In 2009 I attended the National Press Photographer Association’s annual multimedia workshop. It was in Las Vegas that year. And it was a week without sleep for which I received a really cool camera strap as my reward for having one of the most complicated video stories produced that year (due to my subject speaking only Chinese). My assignment pulled out of a hat this time was to shoot Fremont Street. If you’ve ever been there, you know this street is the equivalent of a sonic and visual bomb going off. The place is awash with distracting sights and sounds. It can be overloading. I’m happy with what I found there, and attribute its success to a simple lesson learned from a workshop I attended at the beginning of my photojournalism career.
CFR: You already have a long history as a creative professional as a journalistic photographer. Can you share how that influences your audio work? Are there any notable similarities or differences between the modes of expression?
RH: I am finding that audio field recording, photojournalism and landscape photography share many of the same qualities. I’d like to think my abilities as a photographer, practicing those avenues of photographing for many years, have helped me on my moderately newfound field recording journey. On one level there’s the geek and gear aspect of it all. Custom bags, neat black boxes with lots of knobs. Just like photography, I have found that there are all sorts of cool audio gear out there for every kind of pocketbook. And just as a photographer needs to know f-stops and shutter speeds inside and out, a sound recordist needs to know how to set levels and use all the different kind of hardware and software available, in addition to other important things.
But a professional photographer needs to know where to be at the right time. He needs to know when to press the shutter, what lens to use and why, to know the reason behind including, and excluding, elements in the frame. And for the professional field recordist, she needs to know which microphone/s to choose and why, and where to place them. She needs to know when to punch in, and for how long. This knowledge takes time. And I dig that.
CFR: You have spent your career seeking out stories, and representing them through your photographs. In your experience with field recording, is this possible through audio?
RH: What I’ve done so far with recordings featured on my blog and elsewhere is, for the most part, to create what I call (and probably didn’t think of) sonic essays. They are much like photo essays of a place, but with sound. No doubt my journalism background triggered this line of thinking. As a photographer I’m putting images in there too of course, but as I mentioned, I’m really digging what audio can do for a story. I like how it can inspire one’s imagination, certainly more so than video can do (and I do appreciate finely-crafted video). I like how audio can send me back to the time and place I created the recording. Studying old photographs does that as well, but not in the same way.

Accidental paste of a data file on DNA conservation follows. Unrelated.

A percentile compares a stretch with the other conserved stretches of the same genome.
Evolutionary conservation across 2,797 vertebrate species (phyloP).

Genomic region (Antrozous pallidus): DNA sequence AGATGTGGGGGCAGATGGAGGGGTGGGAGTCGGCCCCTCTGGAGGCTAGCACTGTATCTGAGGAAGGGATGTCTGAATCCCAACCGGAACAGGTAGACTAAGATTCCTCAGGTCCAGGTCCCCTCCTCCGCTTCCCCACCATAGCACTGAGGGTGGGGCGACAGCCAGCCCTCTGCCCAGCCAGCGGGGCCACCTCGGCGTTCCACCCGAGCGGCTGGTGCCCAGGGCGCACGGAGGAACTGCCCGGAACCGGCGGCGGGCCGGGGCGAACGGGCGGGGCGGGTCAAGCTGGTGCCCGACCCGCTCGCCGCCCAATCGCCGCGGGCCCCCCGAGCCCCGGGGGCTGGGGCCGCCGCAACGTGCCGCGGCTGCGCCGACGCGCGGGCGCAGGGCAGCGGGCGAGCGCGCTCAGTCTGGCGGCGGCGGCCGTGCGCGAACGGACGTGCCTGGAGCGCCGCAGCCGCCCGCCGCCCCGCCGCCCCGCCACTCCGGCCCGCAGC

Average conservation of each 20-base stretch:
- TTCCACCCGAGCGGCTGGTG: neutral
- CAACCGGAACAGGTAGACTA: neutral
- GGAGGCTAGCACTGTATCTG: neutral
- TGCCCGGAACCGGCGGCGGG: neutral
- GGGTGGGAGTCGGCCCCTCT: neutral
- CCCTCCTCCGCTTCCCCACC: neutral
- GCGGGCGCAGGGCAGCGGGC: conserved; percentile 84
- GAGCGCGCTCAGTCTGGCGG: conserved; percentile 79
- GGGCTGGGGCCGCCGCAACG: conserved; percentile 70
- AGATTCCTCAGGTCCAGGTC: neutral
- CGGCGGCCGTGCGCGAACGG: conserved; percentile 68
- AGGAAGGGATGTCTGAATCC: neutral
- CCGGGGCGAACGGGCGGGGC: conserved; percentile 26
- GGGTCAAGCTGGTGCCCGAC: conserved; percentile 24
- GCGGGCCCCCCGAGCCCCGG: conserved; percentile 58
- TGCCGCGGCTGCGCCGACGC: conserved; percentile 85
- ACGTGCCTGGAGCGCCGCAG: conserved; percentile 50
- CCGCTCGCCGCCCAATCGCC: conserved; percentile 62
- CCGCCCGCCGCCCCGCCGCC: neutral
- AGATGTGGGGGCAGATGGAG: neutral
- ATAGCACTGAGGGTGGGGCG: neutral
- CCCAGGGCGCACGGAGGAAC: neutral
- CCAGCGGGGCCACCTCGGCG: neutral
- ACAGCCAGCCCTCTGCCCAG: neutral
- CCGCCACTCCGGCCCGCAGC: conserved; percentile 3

In August 2015 I self-assigned myself, for lack of a better word, to record the sound of Poverty Point in northeast Louisiana. It is a World Heritage site now, but 3,000 years ago it was home to a hunter-gatherer culture. One of the largest such places in North America. I wanted to hear what it sounded like, and mused as I sat atop ancient mounds what the location may have sounded like to those long-forgotten people.
I am a big fan of the field recordings and efforts of recordists like Gordon Hempton, Bernie Krause, and Chris Watson, and I truly enjoy being out recording in nature, of being able to listen to the flutter of a bird’s wings as it passes by, or an alligator’s groan, and things like that. Sounds you can hear and record that aren’t present in the city.
I grew up in a town, which has had for a long as I can remember, a sports car course nearby. I never gave a lot of thought to the sound these cars produce. It was just accepted. I decided to record a race this spring. Knowing how fleeting natural quiet is becoming, I chose the vantage point of the nearby woods. It is quite interesting to hear how birdsong volume increases as the race progresses.